An old poem and the law
At school, we were taught a poem where a loose nail in a horse-shoe resulted in losing a kingdom. There is also a story of our ex-finance minister arguing in the Supreme Court over the meaning of a comma, or the lack thereof, in the interpretation of a sentence. All this came woefully true in a case in a village in Ohio, USA.
The village posted a notice to deter parking. It stated that it was illegal to park “any motor vehicle camper, trailer, farm implement and/or non-motorized vehicle” on a street for more than 24 hours. In spite of the warning, Andrea Cammelleri parked her car for a longer time. She was charged.
Now you be the judge. Was she convicted fairly or not?
Cammelleri defended herself saying that the warning, referred to ‘any motor vehicle camper’; what she had parked there was an ordinary motor car. It was not a camper and the notice referred to no more than a camper.
‘No’, said the judge, in convicting her. Any one, he said, reading the sign would realise that the sign was aimed at all motor vehicles, including motor cars. Cammelleri further argued that if cars were to be included, the sign should have read “...motor vehicle, camper, trailer… ”. To her understanding of plain English, the all-important missing comma should let her go scot-free.
Cammelleri argued that the ordinance did not apply because the language prohibits a motor vehicle camper from being parked on the street for an extended period of time.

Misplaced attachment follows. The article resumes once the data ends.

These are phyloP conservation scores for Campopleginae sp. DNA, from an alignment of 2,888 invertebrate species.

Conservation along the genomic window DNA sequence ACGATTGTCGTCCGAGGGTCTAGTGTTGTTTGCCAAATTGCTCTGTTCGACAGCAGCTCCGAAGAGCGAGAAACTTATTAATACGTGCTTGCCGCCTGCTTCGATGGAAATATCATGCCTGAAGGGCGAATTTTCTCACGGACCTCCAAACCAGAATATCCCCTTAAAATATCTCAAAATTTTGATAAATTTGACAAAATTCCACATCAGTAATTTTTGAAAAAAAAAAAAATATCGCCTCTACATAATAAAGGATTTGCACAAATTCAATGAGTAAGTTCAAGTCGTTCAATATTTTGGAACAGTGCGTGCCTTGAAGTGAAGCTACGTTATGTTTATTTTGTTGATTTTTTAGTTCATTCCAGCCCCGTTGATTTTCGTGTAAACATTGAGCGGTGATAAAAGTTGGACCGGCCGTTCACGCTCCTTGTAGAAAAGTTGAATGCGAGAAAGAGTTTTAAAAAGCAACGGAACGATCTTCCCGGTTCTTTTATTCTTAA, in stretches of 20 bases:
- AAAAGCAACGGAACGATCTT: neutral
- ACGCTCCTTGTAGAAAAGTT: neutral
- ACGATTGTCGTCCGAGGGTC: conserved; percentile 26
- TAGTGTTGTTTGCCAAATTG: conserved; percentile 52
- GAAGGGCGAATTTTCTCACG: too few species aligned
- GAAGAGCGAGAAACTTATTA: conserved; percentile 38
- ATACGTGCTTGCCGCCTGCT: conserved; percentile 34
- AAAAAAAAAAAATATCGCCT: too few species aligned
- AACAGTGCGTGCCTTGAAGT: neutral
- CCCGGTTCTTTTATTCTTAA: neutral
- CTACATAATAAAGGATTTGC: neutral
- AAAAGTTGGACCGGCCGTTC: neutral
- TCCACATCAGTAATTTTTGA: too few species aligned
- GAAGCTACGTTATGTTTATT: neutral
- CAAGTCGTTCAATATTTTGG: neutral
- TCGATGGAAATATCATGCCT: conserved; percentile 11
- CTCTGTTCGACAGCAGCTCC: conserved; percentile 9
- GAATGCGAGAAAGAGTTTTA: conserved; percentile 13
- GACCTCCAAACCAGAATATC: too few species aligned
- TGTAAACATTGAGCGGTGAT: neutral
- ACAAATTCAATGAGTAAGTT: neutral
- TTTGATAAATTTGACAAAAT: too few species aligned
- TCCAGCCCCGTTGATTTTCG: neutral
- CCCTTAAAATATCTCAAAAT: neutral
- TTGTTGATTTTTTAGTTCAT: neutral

In response, the trial court held that when reading the ordinance in context, it unambiguously applied to motor vehicles and anybody reading [the ordinance] would understand that it is just missing a comma. This is what the court documents state.
Just a comma?
Losing her argument, she appealed. No one likes to lose, especially over a comma.
You be the judge. Would you allow her appeal or dismiss it as a waste of the court’s time?
It was now the turn of the village to make another mistake. A vital one. It argued that the missing comma was a ‘typo’, a typographical error. Admitting a mistake in court, especially in a case like this, is fatal. It concurred with what the appellant had been saying all along.
The Ohio Appeals Court had, maybe, a fairer knowledge of the language, along with the law. It ruled in Andrea Cammelleri’s favour. Grammar counts, the Court said. We quote: “By utilising rules of grammar and employing the common meaning of terms, ‘motor vehicle camper’ has a clear definition that does not produce an absurd result,” (Judge) Hendrickson wrote in his ruling. “If the village desires a different reading, it should amend the ordinance and insert a comma between the phrase ‘motor vehicle’ and the word ‘camper’.”
Two things stand out. The first is to question the trial judge’s decision. It may seem trivial but one must remember that judges in America are elected and need to be re-elected. They may have a more compassionate view in such matters; one against the many. Salus populi est suprema lex. The highest law is that which is for the common good.
Another point to discuss is the drafting of the laws. As Nani Palkhivala said, in one of his annual speeches on the Union Budget, we Indians are quick to make laws. If there is a problem, we bring out a statute. He was referring to the Emergency when we made more laws and rules than at any other time. One every 18 minutes. Volkswagen made a car in the same time in all their plants!
Drafting of laws and the language used is essentially a serious job. Too serious to be left to just our babus.